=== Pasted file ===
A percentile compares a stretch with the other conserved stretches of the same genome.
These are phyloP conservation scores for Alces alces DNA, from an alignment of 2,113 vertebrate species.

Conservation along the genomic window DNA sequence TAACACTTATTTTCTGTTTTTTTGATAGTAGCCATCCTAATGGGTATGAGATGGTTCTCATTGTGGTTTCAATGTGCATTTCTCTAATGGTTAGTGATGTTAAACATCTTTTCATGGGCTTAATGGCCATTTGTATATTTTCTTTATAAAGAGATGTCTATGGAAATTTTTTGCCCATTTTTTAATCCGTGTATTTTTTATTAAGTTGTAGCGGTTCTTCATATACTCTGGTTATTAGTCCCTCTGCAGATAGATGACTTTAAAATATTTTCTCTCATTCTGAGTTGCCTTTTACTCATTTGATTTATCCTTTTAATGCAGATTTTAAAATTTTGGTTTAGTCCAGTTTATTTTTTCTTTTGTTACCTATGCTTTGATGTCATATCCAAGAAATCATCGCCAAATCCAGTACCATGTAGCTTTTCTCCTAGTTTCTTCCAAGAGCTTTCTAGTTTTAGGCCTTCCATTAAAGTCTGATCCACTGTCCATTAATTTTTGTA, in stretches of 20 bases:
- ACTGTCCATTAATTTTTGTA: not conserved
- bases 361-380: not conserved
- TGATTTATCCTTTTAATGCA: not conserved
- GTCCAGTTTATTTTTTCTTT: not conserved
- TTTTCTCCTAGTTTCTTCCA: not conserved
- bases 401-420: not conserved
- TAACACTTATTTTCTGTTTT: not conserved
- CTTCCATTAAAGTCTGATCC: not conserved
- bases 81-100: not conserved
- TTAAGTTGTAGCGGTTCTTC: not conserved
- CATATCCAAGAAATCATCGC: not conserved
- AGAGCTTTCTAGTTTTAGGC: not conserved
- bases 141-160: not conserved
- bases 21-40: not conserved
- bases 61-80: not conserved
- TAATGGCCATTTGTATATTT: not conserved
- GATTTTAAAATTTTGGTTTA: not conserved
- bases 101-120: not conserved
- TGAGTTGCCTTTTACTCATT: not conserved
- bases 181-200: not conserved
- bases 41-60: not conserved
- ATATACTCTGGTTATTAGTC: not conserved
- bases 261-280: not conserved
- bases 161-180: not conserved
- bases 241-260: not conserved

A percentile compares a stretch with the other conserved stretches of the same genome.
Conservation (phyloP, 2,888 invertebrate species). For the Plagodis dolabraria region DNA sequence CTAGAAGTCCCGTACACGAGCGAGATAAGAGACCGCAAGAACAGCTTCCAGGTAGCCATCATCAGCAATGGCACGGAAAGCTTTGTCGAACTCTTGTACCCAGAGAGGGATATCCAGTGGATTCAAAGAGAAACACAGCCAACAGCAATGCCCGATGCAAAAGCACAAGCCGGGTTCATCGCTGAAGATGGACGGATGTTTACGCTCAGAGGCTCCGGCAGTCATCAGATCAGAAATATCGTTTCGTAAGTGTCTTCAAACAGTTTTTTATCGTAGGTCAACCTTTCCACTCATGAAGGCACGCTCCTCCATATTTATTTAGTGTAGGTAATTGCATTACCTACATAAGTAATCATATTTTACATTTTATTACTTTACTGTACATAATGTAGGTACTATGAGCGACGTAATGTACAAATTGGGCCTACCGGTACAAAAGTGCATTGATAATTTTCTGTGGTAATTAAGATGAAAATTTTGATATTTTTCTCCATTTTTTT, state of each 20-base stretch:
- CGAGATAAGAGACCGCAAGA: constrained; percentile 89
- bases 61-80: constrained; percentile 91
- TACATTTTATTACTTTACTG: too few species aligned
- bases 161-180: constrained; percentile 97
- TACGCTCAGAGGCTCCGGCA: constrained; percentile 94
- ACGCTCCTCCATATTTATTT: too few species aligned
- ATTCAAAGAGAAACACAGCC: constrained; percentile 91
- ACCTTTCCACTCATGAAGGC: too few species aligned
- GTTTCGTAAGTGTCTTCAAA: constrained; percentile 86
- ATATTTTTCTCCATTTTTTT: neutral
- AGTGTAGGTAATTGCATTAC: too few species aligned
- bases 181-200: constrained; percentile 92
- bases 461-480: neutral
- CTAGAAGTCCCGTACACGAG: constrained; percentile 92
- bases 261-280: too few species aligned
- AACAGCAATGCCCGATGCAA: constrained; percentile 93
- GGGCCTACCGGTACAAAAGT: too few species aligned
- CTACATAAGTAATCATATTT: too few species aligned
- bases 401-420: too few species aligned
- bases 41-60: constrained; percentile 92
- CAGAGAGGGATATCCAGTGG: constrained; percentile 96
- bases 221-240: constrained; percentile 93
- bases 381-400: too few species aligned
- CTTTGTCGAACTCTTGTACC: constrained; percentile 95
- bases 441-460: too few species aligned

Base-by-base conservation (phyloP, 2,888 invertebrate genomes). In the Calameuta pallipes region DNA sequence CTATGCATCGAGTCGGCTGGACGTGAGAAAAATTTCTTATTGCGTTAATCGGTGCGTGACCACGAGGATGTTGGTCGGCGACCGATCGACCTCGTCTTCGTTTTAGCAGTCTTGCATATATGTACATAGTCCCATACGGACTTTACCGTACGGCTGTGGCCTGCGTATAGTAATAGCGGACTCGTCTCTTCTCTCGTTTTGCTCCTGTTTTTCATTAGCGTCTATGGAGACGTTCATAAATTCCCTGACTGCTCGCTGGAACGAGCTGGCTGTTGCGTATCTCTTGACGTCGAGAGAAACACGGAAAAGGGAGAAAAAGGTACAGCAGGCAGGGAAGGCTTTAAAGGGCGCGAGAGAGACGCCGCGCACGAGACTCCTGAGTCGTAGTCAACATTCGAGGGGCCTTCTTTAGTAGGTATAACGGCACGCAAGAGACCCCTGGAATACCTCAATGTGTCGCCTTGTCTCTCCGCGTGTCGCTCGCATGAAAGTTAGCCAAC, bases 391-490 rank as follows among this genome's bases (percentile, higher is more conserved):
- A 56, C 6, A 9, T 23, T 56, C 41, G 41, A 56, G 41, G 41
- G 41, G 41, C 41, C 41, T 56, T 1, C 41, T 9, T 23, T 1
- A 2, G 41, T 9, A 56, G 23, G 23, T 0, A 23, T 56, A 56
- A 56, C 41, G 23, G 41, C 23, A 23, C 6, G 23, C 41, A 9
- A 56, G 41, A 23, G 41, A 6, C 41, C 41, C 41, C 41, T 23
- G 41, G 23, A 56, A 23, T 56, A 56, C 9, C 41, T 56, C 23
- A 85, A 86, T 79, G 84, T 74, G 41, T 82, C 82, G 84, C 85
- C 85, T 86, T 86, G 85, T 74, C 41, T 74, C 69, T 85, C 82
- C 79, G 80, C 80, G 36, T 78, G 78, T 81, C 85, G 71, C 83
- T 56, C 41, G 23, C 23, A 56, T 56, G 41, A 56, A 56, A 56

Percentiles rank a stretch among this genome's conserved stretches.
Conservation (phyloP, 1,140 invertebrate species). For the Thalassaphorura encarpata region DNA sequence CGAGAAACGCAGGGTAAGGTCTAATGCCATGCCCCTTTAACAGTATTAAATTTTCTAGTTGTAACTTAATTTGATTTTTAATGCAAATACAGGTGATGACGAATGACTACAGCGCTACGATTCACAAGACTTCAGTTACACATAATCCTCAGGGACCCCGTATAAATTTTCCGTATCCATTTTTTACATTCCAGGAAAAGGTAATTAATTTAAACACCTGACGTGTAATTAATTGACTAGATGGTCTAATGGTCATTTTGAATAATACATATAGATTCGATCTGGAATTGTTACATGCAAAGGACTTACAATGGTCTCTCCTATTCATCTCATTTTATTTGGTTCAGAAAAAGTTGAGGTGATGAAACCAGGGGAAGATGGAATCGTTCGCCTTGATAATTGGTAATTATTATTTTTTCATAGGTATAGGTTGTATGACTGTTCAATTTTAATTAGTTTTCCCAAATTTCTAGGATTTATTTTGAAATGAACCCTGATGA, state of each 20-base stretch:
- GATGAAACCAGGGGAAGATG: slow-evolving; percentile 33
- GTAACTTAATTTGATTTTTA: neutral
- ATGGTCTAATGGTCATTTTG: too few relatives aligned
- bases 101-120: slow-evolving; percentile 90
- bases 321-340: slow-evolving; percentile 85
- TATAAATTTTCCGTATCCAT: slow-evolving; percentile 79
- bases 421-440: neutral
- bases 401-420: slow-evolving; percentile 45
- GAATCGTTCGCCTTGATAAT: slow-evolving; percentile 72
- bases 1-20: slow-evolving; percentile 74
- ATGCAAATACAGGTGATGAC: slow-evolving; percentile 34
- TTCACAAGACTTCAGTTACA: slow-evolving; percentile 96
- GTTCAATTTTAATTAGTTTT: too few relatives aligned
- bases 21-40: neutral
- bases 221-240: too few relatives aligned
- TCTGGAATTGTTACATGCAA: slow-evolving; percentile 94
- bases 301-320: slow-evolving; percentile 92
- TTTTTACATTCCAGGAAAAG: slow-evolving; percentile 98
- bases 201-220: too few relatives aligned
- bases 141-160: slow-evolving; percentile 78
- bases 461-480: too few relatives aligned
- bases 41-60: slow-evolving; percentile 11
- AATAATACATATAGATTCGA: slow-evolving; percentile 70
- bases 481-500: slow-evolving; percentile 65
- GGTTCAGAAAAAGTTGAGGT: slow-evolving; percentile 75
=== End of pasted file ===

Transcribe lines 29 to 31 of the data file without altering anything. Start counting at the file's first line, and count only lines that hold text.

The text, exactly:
A percentile compares a stretch with the other conserved stretches of the same genome.
Conservation (phyloP, 2,888 invertebrate species). For the Plagodis dolabraria region DNA sequence CTAGAAGTCCCGTACACGAGCGAGATAAGAGACCGCAAGAACAGCTTCCAGGTAGCCATCATCAGCAATGGCACGGAAAGCTTTGTCGAACTCTTGTACCCAGAGAGGGATATCCAGTGGATTCAAAGAGAAACACAGCCAACAGCAATGCCCGATGCAAAAGCACAAGCCGGGTTCATCGCTGAAGATGGACGGATGTTTACGCTCAGAGGCTCCGGCAGTCATCAGATCAGAAATATCGTTTCGTAAGTGTCTTCAAACAGTTTTTTATCGTAGGTCAACCTTTCCACTCATGAAGGCACGCTCCTCCATATTTATTTAGTGTAGGTAATTGCATTACCTACATAAGTAATCATATTTTACATTTTATTACTTTACTGTACATAATGTAGGTACTATGAGCGACGTAATGTACAAATTGGGCCTACCGGTACAAAAGTGCATTGATAATTTTCTGTGGTAATTAAGATGAAAATTTTGATATTTTTCTCCATTTTTTT, state of each 20-base stretch:
- CGAGATAAGAGACCGCAAGA: constrained; percentile 89